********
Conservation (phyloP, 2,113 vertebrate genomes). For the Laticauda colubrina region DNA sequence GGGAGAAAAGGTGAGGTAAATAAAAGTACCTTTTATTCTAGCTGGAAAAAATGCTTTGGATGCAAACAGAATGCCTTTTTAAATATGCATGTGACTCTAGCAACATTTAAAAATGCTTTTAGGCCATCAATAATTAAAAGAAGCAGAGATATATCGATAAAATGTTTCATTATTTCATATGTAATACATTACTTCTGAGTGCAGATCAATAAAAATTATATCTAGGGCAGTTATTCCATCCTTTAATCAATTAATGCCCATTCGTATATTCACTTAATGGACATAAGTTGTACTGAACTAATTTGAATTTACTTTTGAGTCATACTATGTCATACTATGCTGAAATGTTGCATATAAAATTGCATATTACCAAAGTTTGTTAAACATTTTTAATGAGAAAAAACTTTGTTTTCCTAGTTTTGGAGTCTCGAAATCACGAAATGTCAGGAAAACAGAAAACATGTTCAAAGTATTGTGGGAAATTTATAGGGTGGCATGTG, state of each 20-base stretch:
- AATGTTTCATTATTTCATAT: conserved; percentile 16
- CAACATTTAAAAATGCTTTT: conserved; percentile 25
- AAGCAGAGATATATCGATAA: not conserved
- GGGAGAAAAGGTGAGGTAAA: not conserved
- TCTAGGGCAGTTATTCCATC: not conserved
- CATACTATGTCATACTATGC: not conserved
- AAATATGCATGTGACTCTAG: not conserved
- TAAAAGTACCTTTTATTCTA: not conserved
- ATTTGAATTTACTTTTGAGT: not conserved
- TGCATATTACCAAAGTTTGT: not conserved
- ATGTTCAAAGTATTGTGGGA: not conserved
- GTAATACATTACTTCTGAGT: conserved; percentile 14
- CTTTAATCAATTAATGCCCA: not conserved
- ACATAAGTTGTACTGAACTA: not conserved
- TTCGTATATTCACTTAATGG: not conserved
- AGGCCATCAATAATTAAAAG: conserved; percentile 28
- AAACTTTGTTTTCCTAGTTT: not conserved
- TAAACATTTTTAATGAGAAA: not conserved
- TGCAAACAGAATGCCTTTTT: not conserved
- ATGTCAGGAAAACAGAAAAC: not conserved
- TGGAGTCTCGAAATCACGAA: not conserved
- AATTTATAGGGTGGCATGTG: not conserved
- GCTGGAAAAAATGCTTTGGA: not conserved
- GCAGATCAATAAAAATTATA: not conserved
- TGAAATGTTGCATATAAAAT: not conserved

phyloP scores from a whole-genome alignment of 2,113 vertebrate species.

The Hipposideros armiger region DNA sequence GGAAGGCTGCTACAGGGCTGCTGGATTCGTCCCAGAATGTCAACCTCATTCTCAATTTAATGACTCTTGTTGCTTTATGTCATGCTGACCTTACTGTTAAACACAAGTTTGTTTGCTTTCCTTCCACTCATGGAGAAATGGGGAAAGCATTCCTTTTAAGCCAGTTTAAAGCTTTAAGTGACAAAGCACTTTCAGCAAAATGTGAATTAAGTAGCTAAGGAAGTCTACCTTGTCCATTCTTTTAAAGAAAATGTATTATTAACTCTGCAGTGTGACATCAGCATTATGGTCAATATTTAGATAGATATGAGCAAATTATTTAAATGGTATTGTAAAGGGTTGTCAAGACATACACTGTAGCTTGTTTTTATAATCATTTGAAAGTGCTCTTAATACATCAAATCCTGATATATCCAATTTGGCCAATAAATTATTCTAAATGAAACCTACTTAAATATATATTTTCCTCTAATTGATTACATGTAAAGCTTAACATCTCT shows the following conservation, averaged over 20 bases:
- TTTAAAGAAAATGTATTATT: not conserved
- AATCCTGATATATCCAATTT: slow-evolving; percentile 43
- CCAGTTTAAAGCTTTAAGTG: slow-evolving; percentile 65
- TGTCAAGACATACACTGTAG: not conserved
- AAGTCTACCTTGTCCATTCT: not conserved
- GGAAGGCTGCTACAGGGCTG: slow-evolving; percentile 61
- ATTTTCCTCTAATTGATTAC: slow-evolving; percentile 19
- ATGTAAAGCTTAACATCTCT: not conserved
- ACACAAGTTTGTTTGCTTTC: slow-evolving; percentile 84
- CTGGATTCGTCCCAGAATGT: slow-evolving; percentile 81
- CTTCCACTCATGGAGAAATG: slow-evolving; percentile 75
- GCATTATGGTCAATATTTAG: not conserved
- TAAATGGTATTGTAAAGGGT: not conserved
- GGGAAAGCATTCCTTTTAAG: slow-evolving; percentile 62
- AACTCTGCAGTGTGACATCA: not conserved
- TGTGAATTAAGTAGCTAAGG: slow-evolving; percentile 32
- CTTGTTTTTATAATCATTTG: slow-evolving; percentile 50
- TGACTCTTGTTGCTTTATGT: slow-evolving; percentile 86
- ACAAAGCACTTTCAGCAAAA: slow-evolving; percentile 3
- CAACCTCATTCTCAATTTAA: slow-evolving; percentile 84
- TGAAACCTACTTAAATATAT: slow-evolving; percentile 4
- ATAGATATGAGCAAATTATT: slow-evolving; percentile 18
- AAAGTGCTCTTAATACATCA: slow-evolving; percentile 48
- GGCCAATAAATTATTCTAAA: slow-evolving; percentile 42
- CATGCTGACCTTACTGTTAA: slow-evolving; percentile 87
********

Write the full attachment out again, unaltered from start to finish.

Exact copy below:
Conservation (phyloP, 2,113 vertebrate genomes). For the Laticauda colubrina region DNA sequence GGGAGAAAAGGTGAGGTAAATAAAAGTACCTTTTATTCTAGCTGGAAAAAATGCTTTGGATGCAAACAGAATGCCTTTTTAAATATGCATGTGACTCTAGCAACATTTAAAAATGCTTTTAGGCCATCAATAATTAAAAGAAGCAGAGATATATCGATAAAATGTTTCATTATTTCATATGTAATACATTACTTCTGAGTGCAGATCAATAAAAATTATATCTAGGGCAGTTATTCCATCCTTTAATCAATTAATGCCCATTCGTATATTCACTTAATGGACATAAGTTGTACTGAACTAATTTGAATTTACTTTTGAGTCATACTATGTCATACTATGCTGAAATGTTGCATATAAAATTGCATATTACCAAAGTTTGTTAAACATTTTTAATGAGAAAAAACTTTGTTTTCCTAGTTTTGGAGTCTCGAAATCACGAAATGTCAGGAAAACAGAAAACATGTTCAAAGTATTGTGGGAAATTTATAGGGTGGCATGTG, state of each 20-base stretch:
- AATGTTTCATTATTTCATAT: conserved; percentile 16
- CAACATTTAAAAATGCTTTT: conserved; percentile 25
- AAGCAGAGATATATCGATAA: not conserved
- GGGAGAAAAGGTGAGGTAAA: not conserved
- TCTAGGGCAGTTATTCCATC: not conserved
- CATACTATGTCATACTATGC: not conserved
- AAATATGCATGTGACTCTAG: not conserved
- TAAAAGTACCTTTTATTCTA: not conserved
- ATTTGAATTTACTTTTGAGT: not conserved
- TGCATATTACCAAAGTTTGT: not conserved
- ATGTTCAAAGTATTGTGGGA: not conserved
- GTAATACATTACTTCTGAGT: conserved; percentile 14
- CTTTAATCAATTAATGCCCA: not conserved
- ACATAAGTTGTACTGAACTA: not conserved
- TTCGTATATTCACTTAATGG: not conserved
- AGGCCATCAATAATTAAAAG: conserved; percentile 28
- AAACTTTGTTTTCCTAGTTT: not conserved
- TAAACATTTTTAATGAGAAA: not conserved
- TGCAAACAGAATGCCTTTTT: not conserved
- ATGTCAGGAAAACAGAAAAC: not conserved
- TGGAGTCTCGAAATCACGAA: not conserved
- AATTTATAGGGTGGCATGTG: not conserved
- GCTGGAAAAAATGCTTTGGA: not conserved
- GCAGATCAATAAAAATTATA: not conserved
- TGAAATGTTGCATATAAAAT: not conserved

phyloP scores from a whole-genome alignment of 2,113 vertebrate species.

The Hipposideros armiger region DNA sequence GGAAGGCTGCTACAGGGCTGCTGGATTCGTCCCAGAATGTCAACCTCATTCTCAATTTAATGACTCTTGTTGCTTTATGTCATGCTGACCTTACTGTTAAACACAAGTTTGTTTGCTTTCCTTCCACTCATGGAGAAATGGGGAAAGCATTCCTTTTAAGCCAGTTTAAAGCTTTAAGTGACAAAGCACTTTCAGCAAAATGTGAATTAAGTAGCTAAGGAAGTCTACCTTGTCCATTCTTTTAAAGAAAATGTATTATTAACTCTGCAGTGTGACATCAGCATTATGGTCAATATTTAGATAGATATGAGCAAATTATTTAAATGGTATTGTAAAGGGTTGTCAAGACATACACTGTAGCTTGTTTTTATAATCATTTGAAAGTGCTCTTAATACATCAAATCCTGATATATCCAATTTGGCCAATAAATTATTCTAAATGAAACCTACTTAAATATATATTTTCCTCTAATTGATTACATGTAAAGCTTAACATCTCT shows the following conservation, averaged over 20 bases:
- TTTAAAGAAAATGTATTATT: not conserved
- AATCCTGATATATCCAATTT: slow-evolving; percentile 43
- CCAGTTTAAAGCTTTAAGTG: slow-evolving; percentile 65
- TGTCAAGACATACACTGTAG: not conserved
- AAGTCTACCTTGTCCATTCT: not conserved
- GGAAGGCTGCTACAGGGCTG: slow-evolving; percentile 61
- ATTTTCCTCTAATTGATTAC: slow-evolving; percentile 19
- ATGTAAAGCTTAACATCTCT: not conserved
- ACACAAGTTTGTTTGCTTTC: slow-evolving; percentile 84
- CTGGATTCGTCCCAGAATGT: slow-evolving; percentile 81
- CTTCCACTCATGGAGAAATG: slow-evolving; percentile 75
- GCATTATGGTCAATATTTAG: not conserved
- TAAATGGTATTGTAAAGGGT: not conserved
- GGGAAAGCATTCCTTTTAAG: slow-evolving; percentile 62
- AACTCTGCAGTGTGACATCA: not conserved
- TGTGAATTAAGTAGCTAAGG: slow-evolving; percentile 32
- CTTGTTTTTATAATCATTTG: slow-evolving; percentile 50
- TGACTCTTGTTGCTTTATGT: slow-evolving; percentile 86
- ACAAAGCACTTTCAGCAAAA: slow-evolving; percentile 3
- CAACCTCATTCTCAATTTAA: slow-evolving; percentile 84
- TGAAACCTACTTAAATATAT: slow-evolving; percentile 4
- ATAGATATGAGCAAATTATT: slow-evolving; percentile 18
- AAAGTGCTCTTAATACATCA: slow-evolving; percentile 48
- GGCCAATAAATTATTCTAAA: slow-evolving; percentile 42
- CATGCTGACCTTACTGTTAA: slow-evolving; percentile 87